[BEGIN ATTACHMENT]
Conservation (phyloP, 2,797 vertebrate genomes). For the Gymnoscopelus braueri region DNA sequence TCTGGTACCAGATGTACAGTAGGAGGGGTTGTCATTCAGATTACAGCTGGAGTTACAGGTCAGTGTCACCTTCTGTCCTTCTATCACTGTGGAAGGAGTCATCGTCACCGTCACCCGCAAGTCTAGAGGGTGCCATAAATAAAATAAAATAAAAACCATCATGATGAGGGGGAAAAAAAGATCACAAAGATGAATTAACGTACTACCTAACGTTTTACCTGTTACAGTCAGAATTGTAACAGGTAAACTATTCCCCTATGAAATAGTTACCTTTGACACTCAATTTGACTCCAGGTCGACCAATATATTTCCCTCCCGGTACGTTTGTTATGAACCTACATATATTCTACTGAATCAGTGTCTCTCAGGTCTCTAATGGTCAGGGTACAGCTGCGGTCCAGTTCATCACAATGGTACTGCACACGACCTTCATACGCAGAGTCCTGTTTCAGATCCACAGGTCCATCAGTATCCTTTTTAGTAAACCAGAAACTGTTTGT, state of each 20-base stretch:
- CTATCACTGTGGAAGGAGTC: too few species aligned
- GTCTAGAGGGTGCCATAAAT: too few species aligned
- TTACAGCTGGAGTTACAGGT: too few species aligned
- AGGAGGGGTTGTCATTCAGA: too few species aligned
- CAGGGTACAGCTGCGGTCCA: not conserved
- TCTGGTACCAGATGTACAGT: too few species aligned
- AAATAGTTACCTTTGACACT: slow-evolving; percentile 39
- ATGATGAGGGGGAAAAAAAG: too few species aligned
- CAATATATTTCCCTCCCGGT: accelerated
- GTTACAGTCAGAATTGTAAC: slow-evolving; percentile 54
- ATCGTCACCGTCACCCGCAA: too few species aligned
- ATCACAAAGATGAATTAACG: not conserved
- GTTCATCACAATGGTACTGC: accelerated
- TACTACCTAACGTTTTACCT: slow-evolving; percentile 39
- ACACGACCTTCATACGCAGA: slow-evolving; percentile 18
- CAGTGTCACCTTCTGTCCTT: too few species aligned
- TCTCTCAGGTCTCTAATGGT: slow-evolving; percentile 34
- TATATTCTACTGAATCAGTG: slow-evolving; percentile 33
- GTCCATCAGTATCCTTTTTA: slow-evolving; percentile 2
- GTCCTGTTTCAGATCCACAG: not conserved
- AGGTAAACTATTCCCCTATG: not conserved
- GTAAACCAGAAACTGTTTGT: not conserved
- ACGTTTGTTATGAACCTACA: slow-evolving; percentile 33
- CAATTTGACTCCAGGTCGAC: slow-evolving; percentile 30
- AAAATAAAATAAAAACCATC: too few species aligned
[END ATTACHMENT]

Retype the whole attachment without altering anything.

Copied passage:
Conservation (phyloP, 2,797 vertebrate genomes). For the Gymnoscopelus braueri region DNA sequence TCTGGTACCAGATGTACAGTAGGAGGGGTTGTCATTCAGATTACAGCTGGAGTTACAGGTCAGTGTCACCTTCTGTCCTTCTATCACTGTGGAAGGAGTCATCGTCACCGTCACCCGCAAGTCTAGAGGGTGCCATAAATAAAATAAAATAAAAACCATCATGATGAGGGGGAAAAAAAGATCACAAAGATGAATTAACGTACTACCTAACGTTTTACCTGTTACAGTCAGAATTGTAACAGGTAAACTATTCCCCTATGAAATAGTTACCTTTGACACTCAATTTGACTCCAGGTCGACCAATATATTTCCCTCCCGGTACGTTTGTTATGAACCTACATATATTCTACTGAATCAGTGTCTCTCAGGTCTCTAATGGTCAGGGTACAGCTGCGGTCCAGTTCATCACAATGGTACTGCACACGACCTTCATACGCAGAGTCCTGTTTCAGATCCACAGGTCCATCAGTATCCTTTTTAGTAAACCAGAAACTGTTTGT, state of each 20-base stretch:
- CTATCACTGTGGAAGGAGTC: too few species aligned
- GTCTAGAGGGTGCCATAAAT: too few species aligned
- TTACAGCTGGAGTTACAGGT: too few species aligned
- AGGAGGGGTTGTCATTCAGA: too few species aligned
- CAGGGTACAGCTGCGGTCCA: not conserved
- TCTGGTACCAGATGTACAGT: too few species aligned
- AAATAGTTACCTTTGACACT: slow-evolving; percentile 39
- ATGATGAGGGGGAAAAAAAG: too few species aligned
- CAATATATTTCCCTCCCGGT: accelerated
- GTTACAGTCAGAATTGTAAC: slow-evolving; percentile 54
- ATCGTCACCGTCACCCGCAA: too few species aligned
- ATCACAAAGATGAATTAACG: not conserved
- GTTCATCACAATGGTACTGC: accelerated
- TACTACCTAACGTTTTACCT: slow-evolving; percentile 39
- ACACGACCTTCATACGCAGA: slow-evolving; percentile 18
- CAGTGTCACCTTCTGTCCTT: too few species aligned
- TCTCTCAGGTCTCTAATGGT: slow-evolving; percentile 34
- TATATTCTACTGAATCAGTG: slow-evolving; percentile 33
- GTCCATCAGTATCCTTTTTA: slow-evolving; percentile 2
- GTCCTGTTTCAGATCCACAG: not conserved
- AGGTAAACTATTCCCCTATG: not conserved
- GTAAACCAGAAACTGTTTGT: not conserved
- ACGTTTGTTATGAACCTACA: slow-evolving; percentile 33
- CAATTTGACTCCAGGTCGAC: slow-evolving; percentile 30
- AAAATAAAATAAAAACCATC: too few species aligned